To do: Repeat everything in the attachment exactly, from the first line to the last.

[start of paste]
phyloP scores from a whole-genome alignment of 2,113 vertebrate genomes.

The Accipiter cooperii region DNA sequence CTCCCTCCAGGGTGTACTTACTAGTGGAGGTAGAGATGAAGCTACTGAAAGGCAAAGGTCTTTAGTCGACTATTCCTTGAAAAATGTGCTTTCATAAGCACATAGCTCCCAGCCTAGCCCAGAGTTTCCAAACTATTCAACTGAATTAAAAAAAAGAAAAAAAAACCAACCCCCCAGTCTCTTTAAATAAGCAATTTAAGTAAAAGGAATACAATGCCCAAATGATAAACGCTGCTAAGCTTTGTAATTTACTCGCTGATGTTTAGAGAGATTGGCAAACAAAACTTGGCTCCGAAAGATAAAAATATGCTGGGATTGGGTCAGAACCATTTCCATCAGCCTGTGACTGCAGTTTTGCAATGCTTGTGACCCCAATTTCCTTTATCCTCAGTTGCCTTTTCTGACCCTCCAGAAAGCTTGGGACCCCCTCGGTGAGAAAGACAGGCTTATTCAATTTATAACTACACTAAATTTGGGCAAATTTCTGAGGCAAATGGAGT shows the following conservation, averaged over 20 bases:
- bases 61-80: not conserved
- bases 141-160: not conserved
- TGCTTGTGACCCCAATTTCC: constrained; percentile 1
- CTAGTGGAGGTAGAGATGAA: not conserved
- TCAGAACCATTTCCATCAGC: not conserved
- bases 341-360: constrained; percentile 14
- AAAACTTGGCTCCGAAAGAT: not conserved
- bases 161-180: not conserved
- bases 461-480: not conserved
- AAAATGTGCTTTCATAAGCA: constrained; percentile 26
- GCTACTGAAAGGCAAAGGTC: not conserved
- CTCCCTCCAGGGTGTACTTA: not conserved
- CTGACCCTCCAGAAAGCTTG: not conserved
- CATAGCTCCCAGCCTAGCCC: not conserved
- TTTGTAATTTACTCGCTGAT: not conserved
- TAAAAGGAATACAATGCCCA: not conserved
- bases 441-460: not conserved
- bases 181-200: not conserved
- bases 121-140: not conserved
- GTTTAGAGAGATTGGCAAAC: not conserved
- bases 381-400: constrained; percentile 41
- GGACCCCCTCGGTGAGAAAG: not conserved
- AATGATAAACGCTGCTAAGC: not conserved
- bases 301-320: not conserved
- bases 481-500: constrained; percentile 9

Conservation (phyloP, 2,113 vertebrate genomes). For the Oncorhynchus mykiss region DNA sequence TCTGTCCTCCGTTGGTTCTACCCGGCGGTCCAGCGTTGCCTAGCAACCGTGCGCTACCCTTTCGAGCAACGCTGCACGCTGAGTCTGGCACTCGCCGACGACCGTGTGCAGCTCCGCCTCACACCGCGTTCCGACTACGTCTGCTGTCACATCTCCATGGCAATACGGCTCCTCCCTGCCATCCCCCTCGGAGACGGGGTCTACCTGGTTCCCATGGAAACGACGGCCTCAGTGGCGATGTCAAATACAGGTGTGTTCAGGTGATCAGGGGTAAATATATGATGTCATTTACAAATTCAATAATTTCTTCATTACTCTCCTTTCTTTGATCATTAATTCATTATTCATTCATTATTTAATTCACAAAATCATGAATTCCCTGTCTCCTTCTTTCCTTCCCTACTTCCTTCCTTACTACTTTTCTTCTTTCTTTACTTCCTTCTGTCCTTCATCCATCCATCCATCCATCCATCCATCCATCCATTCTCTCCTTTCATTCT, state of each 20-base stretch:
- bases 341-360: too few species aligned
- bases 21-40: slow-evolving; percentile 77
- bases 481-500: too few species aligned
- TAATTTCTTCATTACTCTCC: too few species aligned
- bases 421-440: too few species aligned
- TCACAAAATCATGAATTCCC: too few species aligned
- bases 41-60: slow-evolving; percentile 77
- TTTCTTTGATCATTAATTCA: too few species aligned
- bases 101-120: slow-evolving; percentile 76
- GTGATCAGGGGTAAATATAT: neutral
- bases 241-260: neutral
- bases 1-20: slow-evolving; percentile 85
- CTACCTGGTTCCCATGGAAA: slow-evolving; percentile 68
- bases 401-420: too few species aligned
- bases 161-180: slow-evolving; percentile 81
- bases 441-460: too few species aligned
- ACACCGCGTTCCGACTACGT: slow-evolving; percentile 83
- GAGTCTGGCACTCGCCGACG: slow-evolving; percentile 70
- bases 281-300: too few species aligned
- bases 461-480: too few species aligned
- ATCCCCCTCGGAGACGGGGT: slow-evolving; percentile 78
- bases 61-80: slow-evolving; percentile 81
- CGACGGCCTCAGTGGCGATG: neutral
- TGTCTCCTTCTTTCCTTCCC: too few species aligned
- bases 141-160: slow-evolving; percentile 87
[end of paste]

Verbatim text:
phyloP scores from a whole-genome alignment of 2,113 vertebrate genomes.

The Accipiter cooperii region DNA sequence CTCCCTCCAGGGTGTACTTACTAGTGGAGGTAGAGATGAAGCTACTGAAAGGCAAAGGTCTTTAGTCGACTATTCCTTGAAAAATGTGCTTTCATAAGCACATAGCTCCCAGCCTAGCCCAGAGTTTCCAAACTATTCAACTGAATTAAAAAAAAGAAAAAAAAACCAACCCCCCAGTCTCTTTAAATAAGCAATTTAAGTAAAAGGAATACAATGCCCAAATGATAAACGCTGCTAAGCTTTGTAATTTACTCGCTGATGTTTAGAGAGATTGGCAAACAAAACTTGGCTCCGAAAGATAAAAATATGCTGGGATTGGGTCAGAACCATTTCCATCAGCCTGTGACTGCAGTTTTGCAATGCTTGTGACCCCAATTTCCTTTATCCTCAGTTGCCTTTTCTGACCCTCCAGAAAGCTTGGGACCCCCTCGGTGAGAAAGACAGGCTTATTCAATTTATAACTACACTAAATTTGGGCAAATTTCTGAGGCAAATGGAGT shows the following conservation, averaged over 20 bases:
- bases 61-80: not conserved
- bases 141-160: not conserved
- TGCTTGTGACCCCAATTTCC: constrained; percentile 1
- CTAGTGGAGGTAGAGATGAA: not conserved
- TCAGAACCATTTCCATCAGC: not conserved
- bases 341-360: constrained; percentile 14
- AAAACTTGGCTCCGAAAGAT: not conserved
- bases 161-180: not conserved
- bases 461-480: not conserved
- AAAATGTGCTTTCATAAGCA: constrained; percentile 26
- GCTACTGAAAGGCAAAGGTC: not conserved
- CTCCCTCCAGGGTGTACTTA: not conserved
- CTGACCCTCCAGAAAGCTTG: not conserved
- CATAGCTCCCAGCCTAGCCC: not conserved
- TTTGTAATTTACTCGCTGAT: not conserved
- TAAAAGGAATACAATGCCCA: not conserved
- bases 441-460: not conserved
- bases 181-200: not conserved
- bases 121-140: not conserved
- GTTTAGAGAGATTGGCAAAC: not conserved
- bases 381-400: constrained; percentile 41
- GGACCCCCTCGGTGAGAAAG: not conserved
- AATGATAAACGCTGCTAAGC: not conserved
- bases 301-320: not conserved
- bases 481-500: constrained; percentile 9

Conservation (phyloP, 2,113 vertebrate genomes). For the Oncorhynchus mykiss region DNA sequence TCTGTCCTCCGTTGGTTCTACCCGGCGGTCCAGCGTTGCCTAGCAACCGTGCGCTACCCTTTCGAGCAACGCTGCACGCTGAGTCTGGCACTCGCCGACGACCGTGTGCAGCTCCGCCTCACACCGCGTTCCGACTACGTCTGCTGTCACATCTCCATGGCAATACGGCTCCTCCCTGCCATCCCCCTCGGAGACGGGGTCTACCTGGTTCCCATGGAAACGACGGCCTCAGTGGCGATGTCAAATACAGGTGTGTTCAGGTGATCAGGGGTAAATATATGATGTCATTTACAAATTCAATAATTTCTTCATTACTCTCCTTTCTTTGATCATTAATTCATTATTCATTCATTATTTAATTCACAAAATCATGAATTCCCTGTCTCCTTCTTTCCTTCCCTACTTCCTTCCTTACTACTTTTCTTCTTTCTTTACTTCCTTCTGTCCTTCATCCATCCATCCATCCATCCATCCATCCATCCATTCTCTCCTTTCATTCT, state of each 20-base stretch:
- bases 341-360: too few species aligned
- bases 21-40: slow-evolving; percentile 77
- bases 481-500: too few species aligned
- TAATTTCTTCATTACTCTCC: too few species aligned
- bases 421-440: too few species aligned
- TCACAAAATCATGAATTCCC: too few species aligned
- bases 41-60: slow-evolving; percentile 77
- TTTCTTTGATCATTAATTCA: too few species aligned
- bases 101-120: slow-evolving; percentile 76
- GTGATCAGGGGTAAATATAT: neutral
- bases 241-260: neutral
- bases 1-20: slow-evolving; percentile 85
- CTACCTGGTTCCCATGGAAA: slow-evolving; percentile 68
- bases 401-420: too few species aligned
- bases 161-180: slow-evolving; percentile 81
- bases 441-460: too few species aligned
- ACACCGCGTTCCGACTACGT: slow-evolving; percentile 83
- GAGTCTGGCACTCGCCGACG: slow-evolving; percentile 70
- bases 281-300: too few species aligned
- bases 461-480: too few species aligned
- ATCCCCCTCGGAGACGGGGT: slow-evolving; percentile 78
- bases 61-80: slow-evolving; percentile 81
- CGACGGCCTCAGTGGCGATG: neutral
- TGTCTCCTTCTTTCCTTCCC: too few species aligned
- bases 141-160: slow-evolving; percentile 87